Like the miners and gold panners before them, these prospectors search for hidden treasures scattered throughout the natural world. But their gems are not shiny stones and precious ores -- today's bioprospectors mine organisms for molecules that can fight disease, protect the environment, or even make a better laundry detergent.
At the 99th General Meeting of the American Society for Microbiology (ASM) May 30-June 3 in Chicago, a microbiologist from the U.S. Department of Energy's Idaho National Engineering and Environmental Laboratory will be co-chairing a symposium on bioprospecting. INEEL's Rick Colwell and his colleague Anna-Louise Reysenbach, a microbiologist from Portland State University, have gathered a panel of experts who will speak on microbial diversity, the search for novel natural products, and the intimate relationship between natural resource preservation and bioprospecting.
Bioprospectors explore organisms for naturally occurring molecules that can improve human life. "Some early drugs were happenstance discoveries of some phenomenon in the lab that ended up serendipitously being valuable," said Colwell. "But bioprospecting is shifting scientists toward intensive searches for chemical products that would have been subtle or difficult to detect."
Bioprospectors look to nature to get a head start on developing useful products. "The natural world has spent a long time experimenting with chemistry," said Colwell. "We can ask, what good chemistry has already been done in natural systems and how do we go about finding it? Bioprospecting offers a directed scientific approach to evaluate new products such as antibiotics, anti-cancer drugs and anti-parasite drugs."
With interest in bioprospecting growing alongside a worldwide interest in species preservation, Colwell volunteered to bring together speakers to address the topic at the ASM meeting. The panel of six speakers ranges from a San Diego marine biologist to a Costa Rican microbiologist, and they will discuss tapping species diversity for the development of drugs, chemicals, and tools for basic research.
For some, bioprospecting arose out of an interest in conservation. Costa Rica is a Central American country with an estimated 4 percent of the world's biodiversity even though it takes up only 0.001 percent of the earth's land mass. They also have one of the most extensive land conservation programs -- Costa Rica's national park system makes up 25 percent of the nation's territory. In 1989, Costa Rica created the National Institute for Biodiversity (INBio) to promote biodiversity conservation and to learn to use its biodiversity to improve the quality of human life.
At the symposium, Ana Sittenfeld, head of the Bioprospecting Division of INBio, will discuss policy and scientific issues that INBio has dealt with over the years. Conservation in Costa Rica is driving an economic shift from production of a few crops to expanding the use of their natural biological resources as well. "They have harvest-based economies," said Colwell, "but they want to have the economy related to the natural diversity innate to that region and now being preserved there."
Bioprospecting also supports conservation of cultural diversity, Colwell said, because indigenous people reveal what resources are useful. "Bioprospecting must involve native cultures," he said. "They have an understanding of how to use natural products."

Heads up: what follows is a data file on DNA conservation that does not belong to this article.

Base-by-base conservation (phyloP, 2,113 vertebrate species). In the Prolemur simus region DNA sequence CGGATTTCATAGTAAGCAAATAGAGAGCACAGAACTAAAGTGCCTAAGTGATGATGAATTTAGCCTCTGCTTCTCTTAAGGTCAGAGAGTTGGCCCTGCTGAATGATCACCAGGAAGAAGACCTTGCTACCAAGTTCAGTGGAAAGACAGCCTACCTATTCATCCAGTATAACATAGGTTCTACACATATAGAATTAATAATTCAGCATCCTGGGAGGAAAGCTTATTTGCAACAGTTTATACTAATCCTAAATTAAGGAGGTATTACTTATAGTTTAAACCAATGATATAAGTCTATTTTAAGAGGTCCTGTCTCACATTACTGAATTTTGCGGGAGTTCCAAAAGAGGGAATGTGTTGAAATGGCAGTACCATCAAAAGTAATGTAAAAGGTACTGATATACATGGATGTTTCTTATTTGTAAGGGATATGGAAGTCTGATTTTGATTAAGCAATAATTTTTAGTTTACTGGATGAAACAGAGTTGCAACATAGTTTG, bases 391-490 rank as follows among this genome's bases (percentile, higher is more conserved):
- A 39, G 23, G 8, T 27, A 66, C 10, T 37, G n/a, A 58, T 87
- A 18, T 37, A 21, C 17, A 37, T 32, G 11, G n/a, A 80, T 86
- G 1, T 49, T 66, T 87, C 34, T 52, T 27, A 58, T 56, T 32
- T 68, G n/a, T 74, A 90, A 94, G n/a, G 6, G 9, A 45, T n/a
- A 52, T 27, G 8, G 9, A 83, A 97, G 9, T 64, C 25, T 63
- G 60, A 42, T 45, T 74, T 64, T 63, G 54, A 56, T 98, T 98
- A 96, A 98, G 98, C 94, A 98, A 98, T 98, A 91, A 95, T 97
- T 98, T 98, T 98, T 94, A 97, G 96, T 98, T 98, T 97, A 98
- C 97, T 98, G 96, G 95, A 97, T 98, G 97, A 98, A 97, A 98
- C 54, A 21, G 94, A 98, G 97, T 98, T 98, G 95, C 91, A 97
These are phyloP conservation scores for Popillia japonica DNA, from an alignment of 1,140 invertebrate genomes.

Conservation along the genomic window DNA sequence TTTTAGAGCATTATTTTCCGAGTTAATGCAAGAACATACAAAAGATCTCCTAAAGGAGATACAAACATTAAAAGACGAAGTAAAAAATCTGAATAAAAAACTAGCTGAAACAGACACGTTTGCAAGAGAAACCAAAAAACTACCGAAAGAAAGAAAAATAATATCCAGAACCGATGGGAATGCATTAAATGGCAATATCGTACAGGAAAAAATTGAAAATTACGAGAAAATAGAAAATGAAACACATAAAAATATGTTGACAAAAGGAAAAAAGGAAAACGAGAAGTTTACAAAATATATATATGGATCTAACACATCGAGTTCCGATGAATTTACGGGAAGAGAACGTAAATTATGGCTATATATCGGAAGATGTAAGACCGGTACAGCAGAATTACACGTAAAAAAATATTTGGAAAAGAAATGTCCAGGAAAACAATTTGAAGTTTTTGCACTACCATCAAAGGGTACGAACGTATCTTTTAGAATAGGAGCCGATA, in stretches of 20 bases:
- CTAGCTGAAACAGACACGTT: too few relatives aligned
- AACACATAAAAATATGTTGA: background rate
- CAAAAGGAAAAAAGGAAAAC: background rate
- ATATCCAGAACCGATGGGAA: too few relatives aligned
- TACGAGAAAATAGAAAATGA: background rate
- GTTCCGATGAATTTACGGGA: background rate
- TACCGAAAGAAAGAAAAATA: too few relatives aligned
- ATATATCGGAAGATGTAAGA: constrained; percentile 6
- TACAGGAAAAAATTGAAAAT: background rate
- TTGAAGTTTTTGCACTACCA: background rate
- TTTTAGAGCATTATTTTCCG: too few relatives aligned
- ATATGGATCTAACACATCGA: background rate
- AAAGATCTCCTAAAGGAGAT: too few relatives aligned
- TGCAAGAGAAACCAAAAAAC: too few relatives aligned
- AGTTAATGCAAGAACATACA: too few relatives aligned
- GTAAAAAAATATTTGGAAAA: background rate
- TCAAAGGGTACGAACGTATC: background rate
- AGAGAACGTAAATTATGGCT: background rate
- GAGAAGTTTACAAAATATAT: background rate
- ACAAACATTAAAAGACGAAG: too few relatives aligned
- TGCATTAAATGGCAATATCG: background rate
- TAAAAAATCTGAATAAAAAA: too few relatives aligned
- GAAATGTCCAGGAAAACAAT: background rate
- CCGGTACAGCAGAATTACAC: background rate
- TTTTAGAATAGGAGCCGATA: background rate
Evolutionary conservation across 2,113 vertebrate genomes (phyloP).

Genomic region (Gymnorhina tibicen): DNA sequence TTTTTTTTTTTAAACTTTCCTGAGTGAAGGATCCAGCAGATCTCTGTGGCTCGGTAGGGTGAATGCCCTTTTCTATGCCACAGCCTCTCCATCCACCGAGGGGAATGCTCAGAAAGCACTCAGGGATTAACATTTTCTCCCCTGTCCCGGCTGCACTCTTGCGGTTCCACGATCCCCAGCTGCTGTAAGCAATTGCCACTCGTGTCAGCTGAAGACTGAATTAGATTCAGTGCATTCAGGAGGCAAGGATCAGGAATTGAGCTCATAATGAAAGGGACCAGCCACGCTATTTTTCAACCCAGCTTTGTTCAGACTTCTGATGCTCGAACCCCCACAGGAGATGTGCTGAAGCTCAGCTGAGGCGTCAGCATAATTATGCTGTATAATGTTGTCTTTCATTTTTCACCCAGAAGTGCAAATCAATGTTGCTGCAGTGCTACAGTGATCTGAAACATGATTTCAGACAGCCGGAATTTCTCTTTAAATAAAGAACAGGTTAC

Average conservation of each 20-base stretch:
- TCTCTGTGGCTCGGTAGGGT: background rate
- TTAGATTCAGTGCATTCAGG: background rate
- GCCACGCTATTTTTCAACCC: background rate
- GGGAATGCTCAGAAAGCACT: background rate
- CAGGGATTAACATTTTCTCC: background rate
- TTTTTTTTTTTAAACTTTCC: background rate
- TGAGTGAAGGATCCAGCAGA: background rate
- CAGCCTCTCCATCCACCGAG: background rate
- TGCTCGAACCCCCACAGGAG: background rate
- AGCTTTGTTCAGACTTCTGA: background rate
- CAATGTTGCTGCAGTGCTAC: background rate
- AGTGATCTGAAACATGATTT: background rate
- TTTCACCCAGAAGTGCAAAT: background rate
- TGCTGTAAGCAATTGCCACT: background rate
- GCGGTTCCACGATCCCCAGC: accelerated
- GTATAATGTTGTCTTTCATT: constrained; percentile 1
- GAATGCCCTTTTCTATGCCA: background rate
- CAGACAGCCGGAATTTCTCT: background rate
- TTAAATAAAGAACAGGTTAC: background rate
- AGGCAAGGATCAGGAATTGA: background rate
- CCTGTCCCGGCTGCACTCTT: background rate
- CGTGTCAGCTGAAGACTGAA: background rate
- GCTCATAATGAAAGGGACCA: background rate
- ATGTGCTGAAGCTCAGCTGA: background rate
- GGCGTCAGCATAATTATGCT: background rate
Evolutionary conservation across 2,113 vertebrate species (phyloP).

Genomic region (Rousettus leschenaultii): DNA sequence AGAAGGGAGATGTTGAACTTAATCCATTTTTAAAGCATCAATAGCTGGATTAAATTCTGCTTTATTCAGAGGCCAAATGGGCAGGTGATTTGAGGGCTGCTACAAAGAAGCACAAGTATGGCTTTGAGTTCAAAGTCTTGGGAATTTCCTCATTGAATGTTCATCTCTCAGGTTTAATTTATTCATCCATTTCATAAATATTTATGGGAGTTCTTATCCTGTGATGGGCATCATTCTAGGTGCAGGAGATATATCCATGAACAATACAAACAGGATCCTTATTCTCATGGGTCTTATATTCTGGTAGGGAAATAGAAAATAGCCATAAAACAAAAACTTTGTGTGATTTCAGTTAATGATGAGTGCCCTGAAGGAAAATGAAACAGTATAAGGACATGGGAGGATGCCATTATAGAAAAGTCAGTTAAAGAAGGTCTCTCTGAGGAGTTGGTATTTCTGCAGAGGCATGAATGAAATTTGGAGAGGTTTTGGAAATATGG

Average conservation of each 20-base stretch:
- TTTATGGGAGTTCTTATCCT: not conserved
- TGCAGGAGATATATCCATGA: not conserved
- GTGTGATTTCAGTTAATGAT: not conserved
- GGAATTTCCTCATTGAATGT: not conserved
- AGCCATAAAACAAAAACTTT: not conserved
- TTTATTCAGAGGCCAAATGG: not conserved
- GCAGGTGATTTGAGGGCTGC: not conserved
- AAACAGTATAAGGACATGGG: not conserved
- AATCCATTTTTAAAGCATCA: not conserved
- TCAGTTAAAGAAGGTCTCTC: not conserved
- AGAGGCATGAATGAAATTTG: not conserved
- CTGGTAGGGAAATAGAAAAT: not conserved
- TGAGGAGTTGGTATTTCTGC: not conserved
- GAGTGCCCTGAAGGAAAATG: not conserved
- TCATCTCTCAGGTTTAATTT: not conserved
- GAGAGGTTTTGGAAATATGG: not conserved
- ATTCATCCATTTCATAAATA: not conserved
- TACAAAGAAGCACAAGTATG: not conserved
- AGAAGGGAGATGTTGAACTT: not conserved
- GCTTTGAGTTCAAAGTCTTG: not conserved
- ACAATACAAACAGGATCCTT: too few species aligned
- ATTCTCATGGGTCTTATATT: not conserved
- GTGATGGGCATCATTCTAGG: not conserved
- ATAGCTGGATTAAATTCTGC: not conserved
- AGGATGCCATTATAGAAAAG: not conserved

Biodiversity exists in both the macro world -- the one we can see -- and the microbial world. Speakers will address bioprospecting for both worlds. An expert on worldwide diversity, Thomas Lovejoy from the Smithsonian Institution will discuss how species diversity is an unrealized wealth for nations, and of the importance of conserving species in order to take advantage of that wealth.
Within the microbial world, scientists are realizing how many species are as yet unknown. Understanding genetic diversity within the microbial world is a first step towards mining useful products from it, and University of Washington microbiologist James Staley will discuss bacterial genetic diversity and contrast it to the genetic diversity of plant and animal species.
A potentially significant untapped source for bioprospecting is marine microorganisms. William Fenical from Scripps Institution of Oceanography in San Diego, CA, will discuss the development of new drugs from ocean-dwelling bacteria and fungi for the treatment of diseases and inflammation. He will also present evidence to support the idea that the world's deep oceans will be a significant resource for drug discovery.
Biotechnology companies are also getting involved in bioprospecting to find novel molecules for medical applications or as tools for basic research. The organizers invited molecular biologist Doris Hafenbradl from Diversa Corporation in San Diego, CA. Diversa is committed to accessing microbial diversity in their drug and chemical discovery process. The company routinely investigates microbes from extreme environments gathered from around the world -- including the U.S., Iceland, Germany and Costa Rica.
A final issue that will be discussed at the symposium is how to keep track of and predict the biodiversity within various ecosystems. INEEL microbiologist Daphne Stoner will talk about the development of a prototype Internet-accessible database for the cataloging and mapping of microorganisms found in extreme environments. Such a database management system can be used to manage and protect the natural resources of a variety of ecosystems, including the subsurface strata or the oceans.
The above post is reprinted from materials provided by Idaho National E & E Laboratory. Note: Content may be edited for style and length.
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